Independent filmmaker Kevin Dalvi believes that the full story of immigration in America is not told often enough.
"We often focus just on undocumented immigrants," he said. "But there are lots of immigrants who come here legally, who pay taxes and follow the rules, and they're still afraid that they could be deported at any time. I thought it would be worthwhile to tell that part of the story."
Dalvi, a native of India and former Chicagoan who now lives in New York, did so in his comic drama, "Promise Land," which he screened Sunday at the Hollywood Palms Cinema in Naperville.
The screening was organized in part by Naperville resident Saily Joshi, an advocate for independent film and filmmaking. Joshi told the nearly full house Sunday that she was delighted to see such support for a small independent movie.
"The fact that you all came out on a cold Sunday morning is a testament to how much you care about this kind of film," she said.
"Promise Land" tells three separate stories about South Asian immigrants living in present-day Chicago. One story involves a lesbian couple, the second focuses on a middle-class family and the third a group of beleaguered workers at an IT firm.
The flaws of America's immigration system play a part in each story, but Dalvi said he took pains to avoid political heavy-handedness or finger-pointing. The story about the IT workers shows what happens when an immigrant takes advantage of other immigrants, Dalvi pointed out.
"It's not just a one-way view," he said during a short interview before the screening. "We tried to be balanced, and we told these stories with a great deal of humor. Honestly, I don't look at this as a political film."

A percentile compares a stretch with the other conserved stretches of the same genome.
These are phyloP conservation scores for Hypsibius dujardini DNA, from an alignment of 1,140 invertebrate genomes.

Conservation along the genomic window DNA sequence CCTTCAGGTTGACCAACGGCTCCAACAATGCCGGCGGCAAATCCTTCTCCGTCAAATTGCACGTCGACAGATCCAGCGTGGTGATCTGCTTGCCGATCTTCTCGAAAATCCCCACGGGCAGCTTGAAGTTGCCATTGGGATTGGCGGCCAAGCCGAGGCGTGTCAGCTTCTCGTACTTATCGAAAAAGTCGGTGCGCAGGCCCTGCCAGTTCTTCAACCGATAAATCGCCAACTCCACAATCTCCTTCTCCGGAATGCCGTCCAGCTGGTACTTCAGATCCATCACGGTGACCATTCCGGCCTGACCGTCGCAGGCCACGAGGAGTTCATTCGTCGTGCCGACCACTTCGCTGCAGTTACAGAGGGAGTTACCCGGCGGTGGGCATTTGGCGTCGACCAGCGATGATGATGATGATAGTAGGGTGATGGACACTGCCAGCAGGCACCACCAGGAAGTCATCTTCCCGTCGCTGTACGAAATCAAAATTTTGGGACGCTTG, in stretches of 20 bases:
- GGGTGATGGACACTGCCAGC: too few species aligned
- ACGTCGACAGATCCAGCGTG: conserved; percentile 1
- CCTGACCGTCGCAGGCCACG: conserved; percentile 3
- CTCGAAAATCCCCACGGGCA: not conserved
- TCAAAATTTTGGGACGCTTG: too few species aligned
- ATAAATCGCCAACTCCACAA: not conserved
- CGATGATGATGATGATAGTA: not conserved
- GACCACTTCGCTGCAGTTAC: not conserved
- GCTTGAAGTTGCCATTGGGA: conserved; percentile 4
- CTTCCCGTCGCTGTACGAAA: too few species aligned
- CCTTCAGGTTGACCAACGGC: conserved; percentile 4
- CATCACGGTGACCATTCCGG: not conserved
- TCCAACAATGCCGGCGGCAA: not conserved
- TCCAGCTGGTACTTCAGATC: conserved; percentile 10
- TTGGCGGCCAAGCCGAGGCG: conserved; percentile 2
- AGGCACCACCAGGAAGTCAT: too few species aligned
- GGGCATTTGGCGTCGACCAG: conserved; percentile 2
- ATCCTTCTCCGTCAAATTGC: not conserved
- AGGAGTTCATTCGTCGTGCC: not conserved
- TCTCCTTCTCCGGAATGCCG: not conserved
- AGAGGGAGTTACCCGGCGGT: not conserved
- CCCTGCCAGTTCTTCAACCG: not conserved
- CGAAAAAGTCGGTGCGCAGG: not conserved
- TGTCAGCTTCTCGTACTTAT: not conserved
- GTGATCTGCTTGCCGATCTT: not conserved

After the screening, Dalvi and some of the actors participated in a short question-and-answer session.
Dalvi said during the Q-and-A that when working on the script, he made sure to inject positive notes into the stories, even in the cases where the characters' lives were changed for the worse.
"Immigration is such a depressing topic," he said. "In this film we tried to be realistic about the struggles that people face, but we wanted to offer some hope, too."
A number of people in the audience, many of whom were immigrants themselves, praised the realism and the humor in the film. One audience member asked Dalvi for his thoughts about American's immigration system today.
"Honestly, I think that the discussion is about people," he said. "As long as you don't stop caring, we can move forward."
Dalvi, along with his cast of Chicago-area actors and crew, shot "Promise Land" in Chicago in just 16 days. It is Dalvi's first film; he said his next project, which will reunite him with some of the "Promise Land" cast, will be a suspense thriller that will debut on Netflix in 2015.
To find out more about "Promise Land" and learn about future screenings, visit the film's website, promiselandfilm.com.